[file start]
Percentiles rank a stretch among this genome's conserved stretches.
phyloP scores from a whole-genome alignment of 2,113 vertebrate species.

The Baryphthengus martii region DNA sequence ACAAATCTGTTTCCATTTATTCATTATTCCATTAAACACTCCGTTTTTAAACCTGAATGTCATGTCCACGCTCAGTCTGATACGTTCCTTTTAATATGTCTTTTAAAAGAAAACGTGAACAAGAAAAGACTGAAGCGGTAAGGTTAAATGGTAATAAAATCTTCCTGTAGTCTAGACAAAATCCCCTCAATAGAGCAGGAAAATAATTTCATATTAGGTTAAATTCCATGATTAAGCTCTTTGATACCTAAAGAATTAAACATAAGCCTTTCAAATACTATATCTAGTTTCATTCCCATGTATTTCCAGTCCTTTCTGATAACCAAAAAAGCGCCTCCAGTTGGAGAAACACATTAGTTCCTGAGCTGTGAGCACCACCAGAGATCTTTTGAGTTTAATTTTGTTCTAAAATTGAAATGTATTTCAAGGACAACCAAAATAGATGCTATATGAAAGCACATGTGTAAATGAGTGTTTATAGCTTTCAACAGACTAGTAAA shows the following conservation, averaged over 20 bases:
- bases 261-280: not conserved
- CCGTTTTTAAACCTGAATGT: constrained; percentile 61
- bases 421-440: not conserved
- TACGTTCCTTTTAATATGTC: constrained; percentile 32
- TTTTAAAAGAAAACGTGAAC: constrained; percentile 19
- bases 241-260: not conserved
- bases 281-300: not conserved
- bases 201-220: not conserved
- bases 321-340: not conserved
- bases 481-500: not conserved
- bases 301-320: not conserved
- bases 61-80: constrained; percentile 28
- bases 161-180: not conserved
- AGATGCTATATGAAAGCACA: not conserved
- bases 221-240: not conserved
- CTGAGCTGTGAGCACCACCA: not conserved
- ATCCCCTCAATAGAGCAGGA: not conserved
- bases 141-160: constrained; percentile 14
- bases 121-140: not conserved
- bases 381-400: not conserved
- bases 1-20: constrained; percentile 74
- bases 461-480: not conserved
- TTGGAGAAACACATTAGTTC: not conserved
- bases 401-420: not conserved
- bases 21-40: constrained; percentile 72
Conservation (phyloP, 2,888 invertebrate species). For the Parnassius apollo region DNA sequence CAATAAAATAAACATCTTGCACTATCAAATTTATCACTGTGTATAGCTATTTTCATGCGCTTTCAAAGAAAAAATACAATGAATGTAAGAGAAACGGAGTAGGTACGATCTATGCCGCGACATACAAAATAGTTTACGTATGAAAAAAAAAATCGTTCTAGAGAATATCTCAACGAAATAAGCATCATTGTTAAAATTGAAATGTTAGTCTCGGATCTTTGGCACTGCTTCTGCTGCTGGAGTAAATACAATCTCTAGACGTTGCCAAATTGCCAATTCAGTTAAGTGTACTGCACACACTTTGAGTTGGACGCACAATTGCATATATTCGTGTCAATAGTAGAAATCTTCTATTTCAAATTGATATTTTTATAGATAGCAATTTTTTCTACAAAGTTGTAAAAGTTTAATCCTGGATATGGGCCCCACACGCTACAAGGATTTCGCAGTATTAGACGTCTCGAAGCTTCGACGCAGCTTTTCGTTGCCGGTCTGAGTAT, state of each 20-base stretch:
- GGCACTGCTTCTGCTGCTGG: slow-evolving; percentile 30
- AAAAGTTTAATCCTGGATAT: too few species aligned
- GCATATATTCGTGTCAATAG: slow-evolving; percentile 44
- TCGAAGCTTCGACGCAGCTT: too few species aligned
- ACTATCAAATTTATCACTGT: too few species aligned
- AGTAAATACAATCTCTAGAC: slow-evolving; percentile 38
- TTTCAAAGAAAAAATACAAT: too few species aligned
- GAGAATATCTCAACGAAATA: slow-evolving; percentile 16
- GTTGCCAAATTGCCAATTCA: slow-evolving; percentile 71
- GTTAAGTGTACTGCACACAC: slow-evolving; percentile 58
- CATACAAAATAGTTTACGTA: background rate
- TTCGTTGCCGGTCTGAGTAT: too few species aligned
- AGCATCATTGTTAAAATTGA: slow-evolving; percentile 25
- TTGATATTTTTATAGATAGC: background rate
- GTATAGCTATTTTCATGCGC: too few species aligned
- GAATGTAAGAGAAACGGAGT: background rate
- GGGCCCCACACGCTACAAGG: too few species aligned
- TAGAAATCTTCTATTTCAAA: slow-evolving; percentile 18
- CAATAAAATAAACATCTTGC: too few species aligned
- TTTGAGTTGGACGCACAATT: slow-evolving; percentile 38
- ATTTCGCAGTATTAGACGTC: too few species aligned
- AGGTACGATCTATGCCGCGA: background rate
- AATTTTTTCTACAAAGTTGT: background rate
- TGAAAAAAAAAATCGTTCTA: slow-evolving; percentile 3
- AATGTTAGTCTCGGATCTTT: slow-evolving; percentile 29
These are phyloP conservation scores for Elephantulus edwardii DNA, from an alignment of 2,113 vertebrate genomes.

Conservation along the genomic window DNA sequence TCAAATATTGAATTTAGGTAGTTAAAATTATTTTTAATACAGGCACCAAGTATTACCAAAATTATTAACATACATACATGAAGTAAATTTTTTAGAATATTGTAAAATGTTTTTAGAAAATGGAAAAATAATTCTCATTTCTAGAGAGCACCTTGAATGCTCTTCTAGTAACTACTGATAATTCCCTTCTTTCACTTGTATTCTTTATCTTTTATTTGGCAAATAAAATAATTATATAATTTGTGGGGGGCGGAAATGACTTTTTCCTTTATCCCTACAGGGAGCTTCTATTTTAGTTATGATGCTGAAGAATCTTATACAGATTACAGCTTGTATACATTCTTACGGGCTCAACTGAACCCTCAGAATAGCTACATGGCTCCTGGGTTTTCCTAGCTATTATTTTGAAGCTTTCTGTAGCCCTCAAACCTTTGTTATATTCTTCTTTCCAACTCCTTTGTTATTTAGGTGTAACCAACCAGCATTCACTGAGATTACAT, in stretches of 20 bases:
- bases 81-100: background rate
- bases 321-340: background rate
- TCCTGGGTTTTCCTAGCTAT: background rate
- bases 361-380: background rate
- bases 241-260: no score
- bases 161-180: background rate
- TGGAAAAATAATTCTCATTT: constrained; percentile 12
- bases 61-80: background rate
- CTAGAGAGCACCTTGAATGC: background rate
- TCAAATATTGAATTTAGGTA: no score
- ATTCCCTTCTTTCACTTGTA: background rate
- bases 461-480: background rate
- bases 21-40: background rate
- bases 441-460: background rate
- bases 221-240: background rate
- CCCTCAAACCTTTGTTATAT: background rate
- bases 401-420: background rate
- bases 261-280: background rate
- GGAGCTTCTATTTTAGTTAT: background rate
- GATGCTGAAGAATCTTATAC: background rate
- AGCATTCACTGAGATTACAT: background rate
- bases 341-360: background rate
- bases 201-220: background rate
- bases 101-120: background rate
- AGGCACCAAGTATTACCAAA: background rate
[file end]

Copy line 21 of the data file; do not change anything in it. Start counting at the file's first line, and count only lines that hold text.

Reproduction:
- bases 141-160: constrained; percentile 14